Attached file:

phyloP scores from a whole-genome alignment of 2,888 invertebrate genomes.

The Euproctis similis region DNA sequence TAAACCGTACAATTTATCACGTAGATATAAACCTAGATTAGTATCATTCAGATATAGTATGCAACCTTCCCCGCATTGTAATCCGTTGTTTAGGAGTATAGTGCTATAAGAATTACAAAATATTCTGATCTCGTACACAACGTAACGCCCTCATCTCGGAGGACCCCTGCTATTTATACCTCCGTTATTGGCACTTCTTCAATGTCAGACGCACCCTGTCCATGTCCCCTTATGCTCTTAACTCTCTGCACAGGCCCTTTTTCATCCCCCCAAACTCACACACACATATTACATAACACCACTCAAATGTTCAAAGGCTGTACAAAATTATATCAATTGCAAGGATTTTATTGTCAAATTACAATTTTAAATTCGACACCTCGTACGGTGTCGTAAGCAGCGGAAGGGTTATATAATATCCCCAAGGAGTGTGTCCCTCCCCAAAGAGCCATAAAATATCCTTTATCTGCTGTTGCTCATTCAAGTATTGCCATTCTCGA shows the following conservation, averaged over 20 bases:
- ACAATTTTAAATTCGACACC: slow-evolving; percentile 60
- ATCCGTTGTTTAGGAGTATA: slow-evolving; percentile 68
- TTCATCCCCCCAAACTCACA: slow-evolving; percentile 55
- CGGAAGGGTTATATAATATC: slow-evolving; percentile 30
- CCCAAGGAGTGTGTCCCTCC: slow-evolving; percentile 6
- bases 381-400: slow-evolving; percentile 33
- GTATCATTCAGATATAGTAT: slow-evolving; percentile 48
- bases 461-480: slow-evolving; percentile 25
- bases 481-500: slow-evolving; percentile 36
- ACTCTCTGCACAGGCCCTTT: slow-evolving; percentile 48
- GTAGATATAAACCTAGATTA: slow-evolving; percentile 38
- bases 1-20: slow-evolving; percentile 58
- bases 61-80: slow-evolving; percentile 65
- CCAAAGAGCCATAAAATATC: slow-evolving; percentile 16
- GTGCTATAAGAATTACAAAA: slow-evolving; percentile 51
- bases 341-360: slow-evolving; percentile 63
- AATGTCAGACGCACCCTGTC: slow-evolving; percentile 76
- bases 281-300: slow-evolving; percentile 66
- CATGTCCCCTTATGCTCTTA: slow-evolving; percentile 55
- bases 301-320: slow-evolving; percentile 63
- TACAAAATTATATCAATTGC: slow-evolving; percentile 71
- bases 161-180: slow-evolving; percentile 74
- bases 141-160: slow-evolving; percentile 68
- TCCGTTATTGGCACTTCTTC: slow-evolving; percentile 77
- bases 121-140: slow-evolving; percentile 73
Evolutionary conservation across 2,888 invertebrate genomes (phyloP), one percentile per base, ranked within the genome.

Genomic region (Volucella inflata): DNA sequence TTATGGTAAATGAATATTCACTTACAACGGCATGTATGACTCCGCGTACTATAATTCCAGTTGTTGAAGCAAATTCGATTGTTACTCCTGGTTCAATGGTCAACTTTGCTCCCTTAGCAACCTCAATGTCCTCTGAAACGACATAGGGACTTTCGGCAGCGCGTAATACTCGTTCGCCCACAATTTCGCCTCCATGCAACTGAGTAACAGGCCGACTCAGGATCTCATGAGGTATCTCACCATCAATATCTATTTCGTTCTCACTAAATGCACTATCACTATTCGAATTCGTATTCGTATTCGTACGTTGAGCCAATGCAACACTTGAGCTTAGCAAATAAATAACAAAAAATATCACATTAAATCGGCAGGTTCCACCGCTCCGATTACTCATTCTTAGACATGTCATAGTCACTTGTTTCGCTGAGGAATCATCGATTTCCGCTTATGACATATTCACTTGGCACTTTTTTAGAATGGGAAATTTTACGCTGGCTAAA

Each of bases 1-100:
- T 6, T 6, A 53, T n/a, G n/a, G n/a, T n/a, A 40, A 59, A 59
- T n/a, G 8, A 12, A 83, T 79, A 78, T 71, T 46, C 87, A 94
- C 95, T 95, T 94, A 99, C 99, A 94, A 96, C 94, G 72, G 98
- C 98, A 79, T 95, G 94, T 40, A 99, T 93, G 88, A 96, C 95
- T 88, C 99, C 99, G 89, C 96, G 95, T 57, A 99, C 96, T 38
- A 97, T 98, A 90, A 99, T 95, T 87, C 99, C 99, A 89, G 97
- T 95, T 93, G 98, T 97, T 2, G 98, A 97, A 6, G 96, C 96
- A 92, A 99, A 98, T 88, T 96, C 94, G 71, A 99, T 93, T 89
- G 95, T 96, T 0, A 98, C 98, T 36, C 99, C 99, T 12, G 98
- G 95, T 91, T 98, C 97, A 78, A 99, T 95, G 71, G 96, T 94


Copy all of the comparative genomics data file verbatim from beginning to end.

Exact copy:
phyloP scores from a whole-genome alignment of 2,888 invertebrate genomes.

The Euproctis similis region DNA sequence TAAACCGTACAATTTATCACGTAGATATAAACCTAGATTAGTATCATTCAGATATAGTATGCAACCTTCCCCGCATTGTAATCCGTTGTTTAGGAGTATAGTGCTATAAGAATTACAAAATATTCTGATCTCGTACACAACGTAACGCCCTCATCTCGGAGGACCCCTGCTATTTATACCTCCGTTATTGGCACTTCTTCAATGTCAGACGCACCCTGTCCATGTCCCCTTATGCTCTTAACTCTCTGCACAGGCCCTTTTTCATCCCCCCAAACTCACACACACATATTACATAACACCACTCAAATGTTCAAAGGCTGTACAAAATTATATCAATTGCAAGGATTTTATTGTCAAATTACAATTTTAAATTCGACACCTCGTACGGTGTCGTAAGCAGCGGAAGGGTTATATAATATCCCCAAGGAGTGTGTCCCTCCCCAAAGAGCCATAAAATATCCTTTATCTGCTGTTGCTCATTCAAGTATTGCCATTCTCGA shows the following conservation, averaged over 20 bases:
- ACAATTTTAAATTCGACACC: slow-evolving; percentile 60
- ATCCGTTGTTTAGGAGTATA: slow-evolving; percentile 68
- TTCATCCCCCCAAACTCACA: slow-evolving; percentile 55
- CGGAAGGGTTATATAATATC: slow-evolving; percentile 30
- CCCAAGGAGTGTGTCCCTCC: slow-evolving; percentile 6
- bases 381-400: slow-evolving; percentile 33
- GTATCATTCAGATATAGTAT: slow-evolving; percentile 48
- bases 461-480: slow-evolving; percentile 25
- bases 481-500: slow-evolving; percentile 36
- ACTCTCTGCACAGGCCCTTT: slow-evolving; percentile 48
- GTAGATATAAACCTAGATTA: slow-evolving; percentile 38
- bases 1-20: slow-evolving; percentile 58
- bases 61-80: slow-evolving; percentile 65
- CCAAAGAGCCATAAAATATC: slow-evolving; percentile 16
- GTGCTATAAGAATTACAAAA: slow-evolving; percentile 51
- bases 341-360: slow-evolving; percentile 63
- AATGTCAGACGCACCCTGTC: slow-evolving; percentile 76
- bases 281-300: slow-evolving; percentile 66
- CATGTCCCCTTATGCTCTTA: slow-evolving; percentile 55
- bases 301-320: slow-evolving; percentile 63
- TACAAAATTATATCAATTGC: slow-evolving; percentile 71
- bases 161-180: slow-evolving; percentile 74
- bases 141-160: slow-evolving; percentile 68
- TCCGTTATTGGCACTTCTTC: slow-evolving; percentile 77
- bases 121-140: slow-evolving; percentile 73
Evolutionary conservation across 2,888 invertebrate genomes (phyloP), one percentile per base, ranked within the genome.

Genomic region (Volucella inflata): DNA sequence TTATGGTAAATGAATATTCACTTACAACGGCATGTATGACTCCGCGTACTATAATTCCAGTTGTTGAAGCAAATTCGATTGTTACTCCTGGTTCAATGGTCAACTTTGCTCCCTTAGCAACCTCAATGTCCTCTGAAACGACATAGGGACTTTCGGCAGCGCGTAATACTCGTTCGCCCACAATTTCGCCTCCATGCAACTGAGTAACAGGCCGACTCAGGATCTCATGAGGTATCTCACCATCAATATCTATTTCGTTCTCACTAAATGCACTATCACTATTCGAATTCGTATTCGTATTCGTACGTTGAGCCAATGCAACACTTGAGCTTAGCAAATAAATAACAAAAAATATCACATTAAATCGGCAGGTTCCACCGCTCCGATTACTCATTCTTAGACATGTCATAGTCACTTGTTTCGCTGAGGAATCATCGATTTCCGCTTATGACATATTCACTTGGCACTTTTTTAGAATGGGAAATTTTACGCTGGCTAAA

Each of bases 1-100:
- T 6, T 6, A 53, T n/a, G n/a, G n/a, T n/a, A 40, A 59, A 59
- T n/a, G 8, A 12, A 83, T 79, A 78, T 71, T 46, C 87, A 94
- C 95, T 95, T 94, A 99, C 99, A 94, A 96, C 94, G 72, G 98
- C 98, A 79, T 95, G 94, T 40, A 99, T 93, G 88, A 96, C 95
- T 88, C 99, C 99, G 89, C 96, G 95, T 57, A 99, C 96, T 38
- A 97, T 98, A 90, A 99, T 95, T 87, C 99, C 99, A 89, G 97
- T 95, T 93, G 98, T 97, T 2, G 98, A 97, A 6, G 96, C 96
- A 92, A 99, A 98, T 88, T 96, C 94, G 71, A 99, T 93, T 89
- G 95, T 96, T 0, A 98, C 98, T 36, C 99, C 99, T 12, G 98
- G 95, T 91, T 98, C 97, A 78, A 99, T 95, G 71, G 96, T 94